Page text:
The mosaic on the right here depicts a four-horse chariot race in the circus, complete with a crash at the lower left. In each infield rectangle a row of dolphin-shaped fountains spout water, and a figure dressed in grey-blue tends a row of rods with knobs on top used to count laps. (Note also the tall narrow pyramid in the infield. The one from the circus in Vienne, south of Lyon, is still standing.) Spectators bet not on individual chariots but on "stables," which might be represented by two or more chariots in each race. Drivers from each stable wore a different color.
In absolute numbers, the most common item in the museum is the block of stone with an inscription on it. They have hundreds. Many were the pedestals of statues—the statues have long disappeared (broken, stolen, whatever), but the blocks of stone were useful building material and were preserved, incorporated into later structures. They also have a good deal of statuary, both stone and bronze, and myriad tools, containers, weapons, and personal items. I especially liked a balance scale with weights in the shape of charming fat pigs of graduated sizes. A working model demonstrates how the Roman's pumped water, and a large map reveals the web of aquaducts that brought water to the city through a huge network extending in all directions for at least 50 miles around and incorporating sections that actually siphoned water up and over hills.
For lunch, we settled at a little restaurant David had spotted in Vieux Lyon. He ordered his usual salade Lyonnaise, but I couldn't resist the "assiette du charcutier," which consisted of (left to right) hot cooked sausage slices in a red sauce (sour cherry, I think), a slice of calf's foot, boiled potato, and a fat andouillette covered with coarse-grained mustard sauce (plus salad). The sausage was straightforward Lyonnais garlic sausage, and the andouillette, although of larger diameter, was otherwise similar to many I'd encountered before. Both good. The new item was calf's foot, which I'd never had before. As you can see in the photo, it was a cross section of the nonbony part of the calf's ankle; parts of it consisted of meat, parts of fatty material, and a large part (nearest the camera) of essentially solid, gelatinous tendon and skin. I was a little leery of the tendon at first—how much of it was supposed to be edible?—but it definitely grew on me. It had the texture of a very firm gumdrop and a delicious veal flavor. I ate the whole thing, except for part of the fatty material. For dessert, which came with my lunch, I tried "tarte au pralinés," which turned out to be a wedge of pie crust topped with a thin layer of transparent, bright pink gel studded with a few almonds. I think it was supposed to be a pie version of the nubbly, pink, sugar-coated almonds the French buy and eat at fairs. I wouldn't bother to order it again.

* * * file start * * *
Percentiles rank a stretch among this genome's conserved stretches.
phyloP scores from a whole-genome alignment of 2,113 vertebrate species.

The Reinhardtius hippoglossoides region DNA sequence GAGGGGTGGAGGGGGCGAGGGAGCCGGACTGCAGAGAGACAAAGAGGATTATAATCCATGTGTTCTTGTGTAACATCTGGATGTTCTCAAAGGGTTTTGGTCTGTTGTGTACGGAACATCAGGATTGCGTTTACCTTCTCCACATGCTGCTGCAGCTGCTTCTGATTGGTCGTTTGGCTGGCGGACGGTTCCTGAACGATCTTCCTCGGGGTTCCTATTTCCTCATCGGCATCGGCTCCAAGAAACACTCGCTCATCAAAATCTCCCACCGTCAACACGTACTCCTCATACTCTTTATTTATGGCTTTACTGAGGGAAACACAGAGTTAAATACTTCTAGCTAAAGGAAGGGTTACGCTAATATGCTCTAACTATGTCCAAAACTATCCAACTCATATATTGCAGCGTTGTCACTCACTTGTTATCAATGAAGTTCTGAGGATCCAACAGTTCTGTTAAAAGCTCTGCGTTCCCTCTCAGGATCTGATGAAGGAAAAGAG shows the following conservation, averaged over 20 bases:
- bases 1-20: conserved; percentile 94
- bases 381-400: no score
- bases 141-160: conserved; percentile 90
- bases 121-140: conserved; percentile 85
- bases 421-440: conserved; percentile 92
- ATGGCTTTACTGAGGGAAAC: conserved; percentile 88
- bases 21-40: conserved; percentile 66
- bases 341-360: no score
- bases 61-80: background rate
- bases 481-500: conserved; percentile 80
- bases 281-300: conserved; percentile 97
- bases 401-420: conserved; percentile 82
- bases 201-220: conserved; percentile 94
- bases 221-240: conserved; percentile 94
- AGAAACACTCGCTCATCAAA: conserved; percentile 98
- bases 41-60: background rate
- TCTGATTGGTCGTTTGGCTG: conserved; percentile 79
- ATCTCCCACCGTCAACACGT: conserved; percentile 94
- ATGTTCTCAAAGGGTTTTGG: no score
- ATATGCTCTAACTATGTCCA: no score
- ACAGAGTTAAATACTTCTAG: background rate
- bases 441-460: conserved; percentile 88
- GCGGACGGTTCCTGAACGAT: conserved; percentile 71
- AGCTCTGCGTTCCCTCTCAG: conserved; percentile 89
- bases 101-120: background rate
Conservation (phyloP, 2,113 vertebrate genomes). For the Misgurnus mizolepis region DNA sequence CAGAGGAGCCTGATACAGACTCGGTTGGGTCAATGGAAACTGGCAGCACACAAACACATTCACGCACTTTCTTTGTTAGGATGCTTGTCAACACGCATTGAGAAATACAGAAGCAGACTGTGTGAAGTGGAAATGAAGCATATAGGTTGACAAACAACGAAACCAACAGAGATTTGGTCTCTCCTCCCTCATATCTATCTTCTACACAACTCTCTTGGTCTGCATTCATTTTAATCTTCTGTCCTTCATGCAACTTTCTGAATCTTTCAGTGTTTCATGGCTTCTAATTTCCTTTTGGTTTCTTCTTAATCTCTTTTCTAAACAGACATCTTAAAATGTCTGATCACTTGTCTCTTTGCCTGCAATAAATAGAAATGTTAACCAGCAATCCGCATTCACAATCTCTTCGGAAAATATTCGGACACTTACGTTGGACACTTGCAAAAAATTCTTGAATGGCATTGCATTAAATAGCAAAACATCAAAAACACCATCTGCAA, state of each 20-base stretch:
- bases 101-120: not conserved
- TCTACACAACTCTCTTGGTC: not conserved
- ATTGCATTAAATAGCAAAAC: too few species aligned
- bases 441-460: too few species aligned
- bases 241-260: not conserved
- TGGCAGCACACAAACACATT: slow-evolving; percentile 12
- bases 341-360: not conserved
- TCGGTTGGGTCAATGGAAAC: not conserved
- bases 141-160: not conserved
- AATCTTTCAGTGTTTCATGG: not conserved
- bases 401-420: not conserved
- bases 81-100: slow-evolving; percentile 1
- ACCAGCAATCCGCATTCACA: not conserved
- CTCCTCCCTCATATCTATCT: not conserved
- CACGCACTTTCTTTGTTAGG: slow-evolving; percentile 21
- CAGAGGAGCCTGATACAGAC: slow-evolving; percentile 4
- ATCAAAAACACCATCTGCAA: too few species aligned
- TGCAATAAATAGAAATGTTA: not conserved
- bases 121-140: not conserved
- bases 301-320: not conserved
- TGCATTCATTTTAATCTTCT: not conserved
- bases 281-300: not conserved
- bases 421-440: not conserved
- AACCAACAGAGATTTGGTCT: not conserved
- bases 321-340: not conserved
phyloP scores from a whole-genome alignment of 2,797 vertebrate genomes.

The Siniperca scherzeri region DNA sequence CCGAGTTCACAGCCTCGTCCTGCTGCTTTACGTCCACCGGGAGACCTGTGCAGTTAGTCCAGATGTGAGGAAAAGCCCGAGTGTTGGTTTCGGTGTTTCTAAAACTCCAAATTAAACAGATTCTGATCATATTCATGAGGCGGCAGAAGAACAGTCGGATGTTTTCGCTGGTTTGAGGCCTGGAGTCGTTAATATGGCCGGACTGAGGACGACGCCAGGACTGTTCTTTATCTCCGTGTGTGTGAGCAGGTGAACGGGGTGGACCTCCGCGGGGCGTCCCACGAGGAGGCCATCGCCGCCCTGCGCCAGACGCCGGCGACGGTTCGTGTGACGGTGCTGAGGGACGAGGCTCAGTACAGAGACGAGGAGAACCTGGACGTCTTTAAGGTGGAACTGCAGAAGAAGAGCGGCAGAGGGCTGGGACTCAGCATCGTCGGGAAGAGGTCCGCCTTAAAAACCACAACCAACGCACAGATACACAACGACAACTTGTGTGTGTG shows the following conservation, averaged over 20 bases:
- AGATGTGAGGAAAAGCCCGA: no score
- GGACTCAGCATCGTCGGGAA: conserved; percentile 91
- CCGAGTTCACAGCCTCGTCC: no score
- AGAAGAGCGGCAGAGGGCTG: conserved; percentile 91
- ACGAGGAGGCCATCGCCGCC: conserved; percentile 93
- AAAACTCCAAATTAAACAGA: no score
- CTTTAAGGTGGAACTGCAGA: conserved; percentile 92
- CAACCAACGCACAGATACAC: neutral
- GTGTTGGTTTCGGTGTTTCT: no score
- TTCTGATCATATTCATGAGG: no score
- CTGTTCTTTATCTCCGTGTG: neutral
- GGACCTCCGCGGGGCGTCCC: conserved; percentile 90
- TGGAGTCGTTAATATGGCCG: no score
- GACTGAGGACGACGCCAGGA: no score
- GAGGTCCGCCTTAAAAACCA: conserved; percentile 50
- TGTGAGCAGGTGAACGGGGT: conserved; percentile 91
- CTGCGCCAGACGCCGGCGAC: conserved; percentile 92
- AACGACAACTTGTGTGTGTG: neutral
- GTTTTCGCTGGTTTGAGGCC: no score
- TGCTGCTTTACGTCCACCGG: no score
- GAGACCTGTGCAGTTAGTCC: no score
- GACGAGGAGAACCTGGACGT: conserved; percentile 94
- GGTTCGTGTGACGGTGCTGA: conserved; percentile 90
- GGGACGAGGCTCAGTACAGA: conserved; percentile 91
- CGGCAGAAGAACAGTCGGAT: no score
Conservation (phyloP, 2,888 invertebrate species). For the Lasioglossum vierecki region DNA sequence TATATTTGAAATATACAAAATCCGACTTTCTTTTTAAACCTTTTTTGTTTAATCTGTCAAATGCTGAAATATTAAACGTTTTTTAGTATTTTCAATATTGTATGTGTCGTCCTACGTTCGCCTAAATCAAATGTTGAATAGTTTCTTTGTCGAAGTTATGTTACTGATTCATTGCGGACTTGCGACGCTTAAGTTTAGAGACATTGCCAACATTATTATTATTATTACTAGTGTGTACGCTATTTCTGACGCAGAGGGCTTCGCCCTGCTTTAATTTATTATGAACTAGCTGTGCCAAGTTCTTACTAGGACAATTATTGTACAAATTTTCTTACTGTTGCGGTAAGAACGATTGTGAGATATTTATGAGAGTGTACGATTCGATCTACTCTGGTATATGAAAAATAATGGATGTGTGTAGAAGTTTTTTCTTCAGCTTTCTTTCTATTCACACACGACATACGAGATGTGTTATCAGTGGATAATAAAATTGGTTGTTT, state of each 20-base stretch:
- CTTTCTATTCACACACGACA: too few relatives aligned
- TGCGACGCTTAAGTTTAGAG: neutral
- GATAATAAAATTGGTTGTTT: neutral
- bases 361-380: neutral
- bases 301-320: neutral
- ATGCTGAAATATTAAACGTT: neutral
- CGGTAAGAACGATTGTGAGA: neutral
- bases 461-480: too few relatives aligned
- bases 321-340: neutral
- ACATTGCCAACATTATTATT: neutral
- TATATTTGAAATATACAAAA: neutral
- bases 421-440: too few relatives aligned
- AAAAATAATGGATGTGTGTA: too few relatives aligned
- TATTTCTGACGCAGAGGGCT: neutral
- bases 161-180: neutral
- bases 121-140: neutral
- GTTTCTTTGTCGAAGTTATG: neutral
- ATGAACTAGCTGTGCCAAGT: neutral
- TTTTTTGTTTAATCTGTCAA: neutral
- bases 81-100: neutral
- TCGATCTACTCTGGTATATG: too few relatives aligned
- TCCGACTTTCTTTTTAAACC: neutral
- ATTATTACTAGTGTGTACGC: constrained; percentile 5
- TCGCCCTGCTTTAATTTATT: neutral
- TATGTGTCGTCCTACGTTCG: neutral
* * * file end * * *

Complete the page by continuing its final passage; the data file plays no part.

After lunch, so that our feet could rest after the museum and the brutal cobblestones of the old town, we took a river cruise, of which we got one free with the citycards. Both the timing and our preference were in favor of the once-a-day "confluence" itinerary (down the Saône to its confluence with the Rhône at the tip of the peninsula, up the Rhône a ways, then back the same way), so we strolled across the "Passerelle [footbridge] du Palais de Justice" to the Quai des Celestins (named for the nearby Théatre des Celestins) to await its departure. The company runs two boats, Lui ("Him") and Elle ("Her"); the photo shows Lui arriving to pick us up. One of the first things we saw on the cruise was this large hotel boat, the Swiss Pearl, registered in Basel.
Not a lot of wildlife on the river—I saw a few mallards and, on the Rhône side, a flock of swans. I asked the captain about a sign I'd seen on the quai to the effect that it is forbidden to eat fish caught in the Saône. My question was, is the same true in the Rhône? He went into a long explanation of how the prohibition is a mere precautionary formality, that you could eat such fish four times a year without a problem but probably shouldn't eat them four times a week, just a problem of PCBs in the water, etc., etc. I repeated the question a couple of times but couldn't get a straight answer as to whether the Rhône was equally polluted. We did see many more people fishing on that side than in the Saône.